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|| SportsShooter.com: News Item: Posted 2008-10-03

Ask Sports Shooter: Assisting - Jordan Murph
'Assistants are meant to be seen and not heard.'

By Jordan Murph

Photo by John W. McDonough / Sports Illustrated

Photo by John W. McDonough / Sports Illustrated

Jordan Murph in action. You need to have the whole world under control when you assist.
Editor’s Note: I recently received an email from asking about getting a start in photography through assisting an established professional: "Hi, I’m sending you a message cause I'm an aspiring photographer who really wants to get into shooting sports, any sport. I have never shot sports before, basically landscapes and portraits. I know SportsShooter.com is a great resource but do you have any advice on who to contact about maybe being an assistant or anything like that, I'll work for free if I have to. I just want to get into shooting something I love. Any help would be greatly appreciated."

This topic has been covered quiet a bit in Sports Shooter and the website, but it seems to be one that interests a lot of young photographers and students.

So I asked a couple of friends I know that work as assistants, one a veteran of several years and the other just starting out, to tackle this topic for "Ask Sports Shooter."


If you want to start shooting sports, assisting is a great way to learn and grow. I'll try to share a little info that I have learned along the way and have been fortunate enough to learn from photographers and other assistants whom I respect.

First, some do's and don'ts.

Always dress appropriately depending on the assignment. If I've never worked with a photographer before, I ask them what they will be wearing to the shoot. Look professional. A personal pet peeve of mine is seeing assistants (or photographers) wearing sandals to jobs, but that's just me. Remember, look professional! You want to get hired again and make a good impression.

Assistants are meant to be seen and not heard. Don't hit on hairdressers, sit around, or talk to subjects. Be quiet stay on top of things. Stay out of the way but stay on top of things. Make sure cables for lights are safe for photog and subjects (out of the way so won't trip). While the photog is shooting, I always make sure all lights are firing each frame. If something goes wrong, speak up and let the photog know. But don't get in the way, be quiet about it. Don't make a scene and don't make the photog appear not to be in control or not know what he's doing in front of subjects.

Sometimes you might get blamed for something you know is totally not your fault or that the photographer messed up on even though you suggested not to earlier. Always suck it up, take the blame, fix the problem immediately, and if anything needs to be said, always say it after subjects and their crews are gone.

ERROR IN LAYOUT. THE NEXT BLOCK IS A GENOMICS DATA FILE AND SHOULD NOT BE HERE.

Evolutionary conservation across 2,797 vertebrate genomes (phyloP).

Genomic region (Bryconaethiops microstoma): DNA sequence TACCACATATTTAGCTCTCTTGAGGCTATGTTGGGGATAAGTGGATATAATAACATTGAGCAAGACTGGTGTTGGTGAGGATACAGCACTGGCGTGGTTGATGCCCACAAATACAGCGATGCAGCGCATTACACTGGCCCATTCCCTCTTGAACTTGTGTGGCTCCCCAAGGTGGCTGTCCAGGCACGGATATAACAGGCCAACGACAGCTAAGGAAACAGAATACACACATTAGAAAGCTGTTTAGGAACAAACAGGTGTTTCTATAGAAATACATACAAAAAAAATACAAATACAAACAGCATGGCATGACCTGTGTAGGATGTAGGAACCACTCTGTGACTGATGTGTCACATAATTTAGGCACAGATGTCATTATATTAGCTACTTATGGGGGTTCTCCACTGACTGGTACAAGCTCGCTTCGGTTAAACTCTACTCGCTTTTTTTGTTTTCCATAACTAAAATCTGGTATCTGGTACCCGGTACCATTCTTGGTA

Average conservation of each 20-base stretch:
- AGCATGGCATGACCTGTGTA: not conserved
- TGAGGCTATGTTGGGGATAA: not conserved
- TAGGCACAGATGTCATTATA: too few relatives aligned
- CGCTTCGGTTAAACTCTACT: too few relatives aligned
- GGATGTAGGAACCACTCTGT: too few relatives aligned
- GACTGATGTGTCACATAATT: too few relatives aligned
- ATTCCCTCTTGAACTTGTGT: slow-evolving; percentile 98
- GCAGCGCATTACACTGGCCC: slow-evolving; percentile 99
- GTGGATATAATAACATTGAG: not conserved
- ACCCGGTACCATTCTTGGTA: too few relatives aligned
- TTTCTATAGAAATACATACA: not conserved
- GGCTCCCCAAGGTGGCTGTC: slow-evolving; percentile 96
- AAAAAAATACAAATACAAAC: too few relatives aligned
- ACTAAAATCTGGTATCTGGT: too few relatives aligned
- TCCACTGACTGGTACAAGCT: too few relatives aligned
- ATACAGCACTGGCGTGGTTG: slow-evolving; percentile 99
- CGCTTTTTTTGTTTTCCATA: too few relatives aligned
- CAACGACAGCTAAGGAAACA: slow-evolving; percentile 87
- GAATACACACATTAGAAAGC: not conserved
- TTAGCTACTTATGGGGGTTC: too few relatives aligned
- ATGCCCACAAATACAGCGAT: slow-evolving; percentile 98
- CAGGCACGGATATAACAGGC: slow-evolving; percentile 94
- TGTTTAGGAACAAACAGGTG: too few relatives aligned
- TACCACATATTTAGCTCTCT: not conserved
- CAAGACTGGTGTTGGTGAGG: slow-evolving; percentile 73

Photo by Robert Hanashiro / USA TODAY

Photo by Robert Hanashiro / USA TODAY

Jordan conducting a light test for Robert Hanashiro.
Those tips are geared more towards portrait assignments, but the same applies to assisting at an NFL, MLB, or any other sporting event. Carrying lenses for a photographer might not seem glamorous, but getting to be with them and being able to experience their thought process and see the pictures they are making is a great way to learn. Getting to see how the photographer navigates getting to and from the stadium, packing equipment, setting cameras and lenses, handling security, etc. may not seem like much but you can learn a lot by simply going to the event with the photographer.

Gear wise, it's always nice to have a Leatherman or multi tool handy. The other essential in your pocket items are a sharpie or two, a writing pen, and a small pocket note pad to take/give phone numbers/info for the photographer or subject or publicist or agent or the slew of other people that might be around. A small roll of gaff tape is always a great idea to keep around.

Now that you have a little idea of what assisting is about, you need to find someone to hire you. I suggest seeking out professional, working, veteran photographer who gets paid for their assignments, perhaps a photographer who you admire or respect. Send a nice, polite, and respectful email with a short resume and tell who you are and that you would like to help out assisting if you are needed. If their number is listed, follow up with a nice phone call during normal business hours (no 10:30 PM at night calls...it's happened!).

And just like when you are shooting, make sure you are being paid to assist. If it is your first time, then I can see working for free to see if you like assisting and what it entails. But after that, make sure you are charging a fair rate or being paid a fair rate. Don't forget about mileage and expenses! Once again, if it's your first time it's a different story, but if you are going to assist you need to make sure that you are being paid! That being said, make sure you work with reputable working professionals who get paid for their assignments. If someone were working for free, how and why would they or their "client" be able to pay you? That's where finding and getting connected with reputable working professionals is key.

Lastly, get in shape. If you stick with assisting, you'll need it!

Good luck!


(Jordan Murph is a recent graduate of the University of Hawaii and has been a part of the Sports Shooter Academy staff. He is currently assisting in Southern California.)

Related Links:
Jordan's member page

Contents copyright 2017, SportsShooter.com. Do not republish without permission.
Getting paid to eat pizza, smoke cigars and drink beer? One lucky photog ::..